A new, nationwide analysis of elder abuse trends has led to the surprising conclusion that financial fraud most often happens at home—not in public or online. Consequently, such crimes aren't committed by strangers as often as they are by family members (58 percent of scams) or friends (17 percent of scams). These results shed new light on the most common (and costly) form of elder abuse: financial exploitation.
"If a new disease entity were discovered that afflicted nearly one in 20 adults over their older lifetimes and differentially struck our most vulnerable subpopulations, a public health crisis would likely be declared," say study authors from Weil Cornell Medical College. In an article in the Journal of General Internal Medicine, researchers claim their findings illustrate that "financial exploitation of older adults is such a phenomenon."
After surveying more than 4,000 New Yorkers 60 years and older, researchers discovered that financial fraud ran the gamut—from outright theft of money and property, to convincing an older individual to alter important legal documents (such as deeds and titles), to adult family members living rent-free in an aging person's house.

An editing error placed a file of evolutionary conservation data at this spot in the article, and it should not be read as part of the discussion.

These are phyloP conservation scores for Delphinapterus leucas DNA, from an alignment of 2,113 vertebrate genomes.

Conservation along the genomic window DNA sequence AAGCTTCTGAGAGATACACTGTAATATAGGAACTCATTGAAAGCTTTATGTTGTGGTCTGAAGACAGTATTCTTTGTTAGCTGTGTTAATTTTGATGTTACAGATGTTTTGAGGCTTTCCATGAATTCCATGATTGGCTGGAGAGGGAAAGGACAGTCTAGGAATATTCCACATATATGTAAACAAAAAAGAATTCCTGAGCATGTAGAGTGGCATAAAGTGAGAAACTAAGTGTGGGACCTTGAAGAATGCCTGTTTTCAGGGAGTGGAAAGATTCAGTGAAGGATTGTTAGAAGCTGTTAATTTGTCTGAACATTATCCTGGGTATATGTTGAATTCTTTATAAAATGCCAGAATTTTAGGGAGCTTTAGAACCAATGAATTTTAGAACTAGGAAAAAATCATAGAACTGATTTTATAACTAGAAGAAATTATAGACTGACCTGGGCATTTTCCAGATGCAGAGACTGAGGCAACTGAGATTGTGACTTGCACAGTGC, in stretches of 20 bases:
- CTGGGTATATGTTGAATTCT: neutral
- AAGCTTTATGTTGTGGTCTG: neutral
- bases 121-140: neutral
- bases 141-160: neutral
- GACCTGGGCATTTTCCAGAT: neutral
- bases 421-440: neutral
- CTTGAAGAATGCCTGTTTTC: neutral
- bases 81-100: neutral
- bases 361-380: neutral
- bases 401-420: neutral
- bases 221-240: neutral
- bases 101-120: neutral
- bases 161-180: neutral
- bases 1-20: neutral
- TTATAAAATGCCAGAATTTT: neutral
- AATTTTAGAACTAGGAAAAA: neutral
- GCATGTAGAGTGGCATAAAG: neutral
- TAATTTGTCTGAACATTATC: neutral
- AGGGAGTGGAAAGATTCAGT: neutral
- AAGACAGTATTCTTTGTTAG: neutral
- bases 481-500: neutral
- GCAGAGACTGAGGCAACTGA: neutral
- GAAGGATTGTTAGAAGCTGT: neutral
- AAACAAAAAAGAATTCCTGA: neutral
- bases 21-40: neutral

"When I ask him [my grandson] to go to the ATM for me, he gives me what I asked for but also takes out some for himself. I called the bank and was able to confirm this was happening," laments one survey respondent.
"My adult daughter changed my lease and tried to take over my apartment and stole money from me," claims another.
After a person reaches age 60, money-motivated crimes don't appear to increase in frequency based on age alone. But other factors play a role in upping an older adult's risk for fraud. African-American adults who live below the poverty line and people who had trouble performing one or more Instrumental Activities of Daily Living (e.g. shopping, meal preparation, housekeeping) were more likely to be the victims of scams.
"Somewhat counterintuitively, it was not those with the greatest resources who were most likely to be financially exploited, but those with the least," say study authors, who attributed their findings to the fact that individuals with dwindling finances are more likely to share a home with other relatives who could potentially become scammers, and that relying on others for help with shopping and banking makes it easier for fraudsters in the family to perpetrate their crimes.
Learn more about how to protect you loved one by checking out these tips on How to Prevent the Elderly from Becoming Scam Victims.